Unit Testing Grails Custom Taglibs

12 January 2010

I built out the initial iteration of my photography website a couple months ago, and I've been coming back to it recently to put some enhancements into place. I really must get the photography blog up and running, but until then, I poke around at doing the simpler things -- like a convenient copyright taglib.

I beat people at work over the head with TDD all the time, so I obviously want to follow my own example. I started out searching around a bit on unit testing custom taglibs in a Grails project. I didn't come up with much, and what I did find wasn't really exercising the parameters that come into a taglib closure.

Let's start out asking Grails to create a shell of a taglib for me in the conventional locations:

% grails create-tag-lib copyright

Now I have a shiny new test/unit/CopyrightTagLibTests.groovy and a grails-app/taglib/CopyrightTagLib.groovy, and they're empty.

I want to be able to use it like this in my GSP:

<g:copyright startYear = "2009">John Flinchbaugh</g:copyright>

I'll be giving it a start year, it should use the current year as the end year, and the body is the name to whom it should attribute copyright. If the current year and the startYear match, then it should display only one. Let's get that down in the unit test. Fortunately, the tag name used in the GSP is just the name of a closure in the taglib.

Taglibs take a map of attibutes and a closure for the body of the tag, and they render their output to the out property. My first assumption says we should see the current year only and the body text when no tag attributes are specified (empty map). I cheat a little and just derive the current year in the test to form my expectation instead of trying to inject the current date.

    void testCopyrightNoStart() {
        tagLib.copyright([:]) { "xyz" }
        def expectedDate = Calendar.getInstance().get(Calendar.YEAR)
        assertEquals("Copyright ${expectedDate} xyz", tagLib.out.toString())

Next, I assume if the startYear is specified and it matches the current year, it'll only display one year, and not a range. Make special note, the value of the startYear attribute being passed into the copyright method is a String. When taglibs are called by the GSP engine, they will pass in String values, so do yourself the favor and make sure you're doing that here.

    void testCopyrightStartThisYear() {
        def expectedDate = Calendar.getInstance().get(Calendar.YEAR)
            startYear: "${expectedDate}") { "xyz" }
        assertEquals("Copyright ${expectedDate} xyz", tagLib.out.toString())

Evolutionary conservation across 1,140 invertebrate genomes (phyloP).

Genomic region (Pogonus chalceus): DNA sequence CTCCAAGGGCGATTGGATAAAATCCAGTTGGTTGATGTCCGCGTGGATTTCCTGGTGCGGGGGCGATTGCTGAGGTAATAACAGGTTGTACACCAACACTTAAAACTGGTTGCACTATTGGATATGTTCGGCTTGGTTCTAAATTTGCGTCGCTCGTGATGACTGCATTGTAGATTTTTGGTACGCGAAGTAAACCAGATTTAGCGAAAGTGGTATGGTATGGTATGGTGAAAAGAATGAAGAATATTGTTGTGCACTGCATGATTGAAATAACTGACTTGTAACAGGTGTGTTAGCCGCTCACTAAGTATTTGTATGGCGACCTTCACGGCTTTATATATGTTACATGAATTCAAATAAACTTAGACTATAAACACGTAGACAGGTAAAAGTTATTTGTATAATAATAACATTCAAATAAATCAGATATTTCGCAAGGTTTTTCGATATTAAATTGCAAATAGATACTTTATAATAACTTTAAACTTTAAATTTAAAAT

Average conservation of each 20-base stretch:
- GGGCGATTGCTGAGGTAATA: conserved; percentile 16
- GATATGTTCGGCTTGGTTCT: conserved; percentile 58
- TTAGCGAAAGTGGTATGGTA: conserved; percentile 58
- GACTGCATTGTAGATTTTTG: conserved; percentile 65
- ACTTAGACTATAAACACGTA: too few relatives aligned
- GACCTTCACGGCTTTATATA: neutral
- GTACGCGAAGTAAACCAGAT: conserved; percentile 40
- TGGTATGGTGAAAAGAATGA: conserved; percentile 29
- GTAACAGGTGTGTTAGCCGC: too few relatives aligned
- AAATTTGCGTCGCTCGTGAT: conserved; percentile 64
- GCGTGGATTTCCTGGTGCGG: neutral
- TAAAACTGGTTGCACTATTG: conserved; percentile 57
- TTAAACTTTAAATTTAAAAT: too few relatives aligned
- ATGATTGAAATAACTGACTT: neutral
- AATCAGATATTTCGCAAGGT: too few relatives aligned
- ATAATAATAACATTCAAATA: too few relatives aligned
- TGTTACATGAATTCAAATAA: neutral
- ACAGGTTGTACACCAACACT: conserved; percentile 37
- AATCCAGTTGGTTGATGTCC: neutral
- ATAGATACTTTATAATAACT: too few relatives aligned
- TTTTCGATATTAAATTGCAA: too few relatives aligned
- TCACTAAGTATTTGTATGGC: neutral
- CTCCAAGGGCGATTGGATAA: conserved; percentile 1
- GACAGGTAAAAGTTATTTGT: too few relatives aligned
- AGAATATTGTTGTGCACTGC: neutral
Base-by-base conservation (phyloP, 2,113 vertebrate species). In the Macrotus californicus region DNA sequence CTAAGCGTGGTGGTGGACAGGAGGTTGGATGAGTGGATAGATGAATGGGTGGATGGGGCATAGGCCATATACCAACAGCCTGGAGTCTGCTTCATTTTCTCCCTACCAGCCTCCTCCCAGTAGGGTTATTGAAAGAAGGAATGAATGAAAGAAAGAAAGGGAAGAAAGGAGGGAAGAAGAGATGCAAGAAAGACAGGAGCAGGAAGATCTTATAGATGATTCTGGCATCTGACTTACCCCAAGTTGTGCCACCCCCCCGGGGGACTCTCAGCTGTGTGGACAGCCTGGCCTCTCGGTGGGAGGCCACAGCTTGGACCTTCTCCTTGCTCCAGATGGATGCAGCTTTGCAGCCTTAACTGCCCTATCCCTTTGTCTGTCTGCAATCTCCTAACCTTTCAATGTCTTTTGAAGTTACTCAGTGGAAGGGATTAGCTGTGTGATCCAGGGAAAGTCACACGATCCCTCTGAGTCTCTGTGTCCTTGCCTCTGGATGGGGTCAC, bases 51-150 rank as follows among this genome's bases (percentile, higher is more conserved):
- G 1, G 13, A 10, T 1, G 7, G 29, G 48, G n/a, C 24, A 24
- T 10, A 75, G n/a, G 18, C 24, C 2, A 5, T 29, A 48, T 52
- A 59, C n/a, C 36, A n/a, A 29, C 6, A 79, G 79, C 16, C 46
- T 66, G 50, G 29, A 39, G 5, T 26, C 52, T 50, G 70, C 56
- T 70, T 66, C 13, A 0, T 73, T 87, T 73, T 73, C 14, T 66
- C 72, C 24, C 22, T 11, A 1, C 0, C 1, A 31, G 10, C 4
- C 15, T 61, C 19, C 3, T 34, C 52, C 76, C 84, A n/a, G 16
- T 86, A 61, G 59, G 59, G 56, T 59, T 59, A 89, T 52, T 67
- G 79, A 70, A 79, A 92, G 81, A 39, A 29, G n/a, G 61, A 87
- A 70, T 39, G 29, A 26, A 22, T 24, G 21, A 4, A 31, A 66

I do a little math for the test of the full functionality and pass in last year for the startYear and demonstrate the taglib in all its glory -- showing a range of years.

    void testCopyrightStartLastYear() {
        def expectedDate = Calendar.getInstance().get(Calendar.YEAR)
        tagLib.copyright(startYear: "${expectedDate - 1}") { "xyz" }
        assertEquals("Copyright ${expectedDate - 1} - ${expectedDate} xyz",

I like to nail down expectations about what would be misuses as well, so I'm going to say that a bad startDate will still run fine, and it'll just be shown in the output of the taglib.

    void testCopyrightBadStart() {
        def expectedDate = Calendar.getInstance().get(Calendar.YEAR)
        tagLib.copyright(startYear: "badYear") { "xyz" }
        assertEquals("Copyright badYear - ${expectedDate} xyz", tagLib.out.toString())

Now that I have all my tests done up front, let's run grails test-app to see what we have! All my shiny new tests fail spectacularly, because I've not written the taglib yet, so let's go write enough of this new copyright closure on the CopyrightTaglib to get these tests to pass.

I address one test at at time, starting with just giving myself an empty closure assigned to copyright, and adding and modifying bits of the taglib code until it passes all my tests. That's how I know I've done everything I wanted and nothing unnecessary.

class CopyrightTagLib {
    def copyright = { attrs, body ->
        def thisYear = Calendar.getInstance().get(Calendar.YEAR) as String
        def startYear = attrs.startYear ?: thisYear
        out << "Copyright"

        if (thisYear != startYear) {
            out << " ${startYear} -"

        out << " ${thisYear} ${body()}"

And there it is, some simple taglib code which satisfies my every expectation as laid down in the tests. The last thing to do, is go add my shiny new taglib to my footer.gsp and I'm done. The code for the test and taglib are available in their entirety here: copyright.zip.

Filed Under: Java Computers Technology Web-Dev Groovy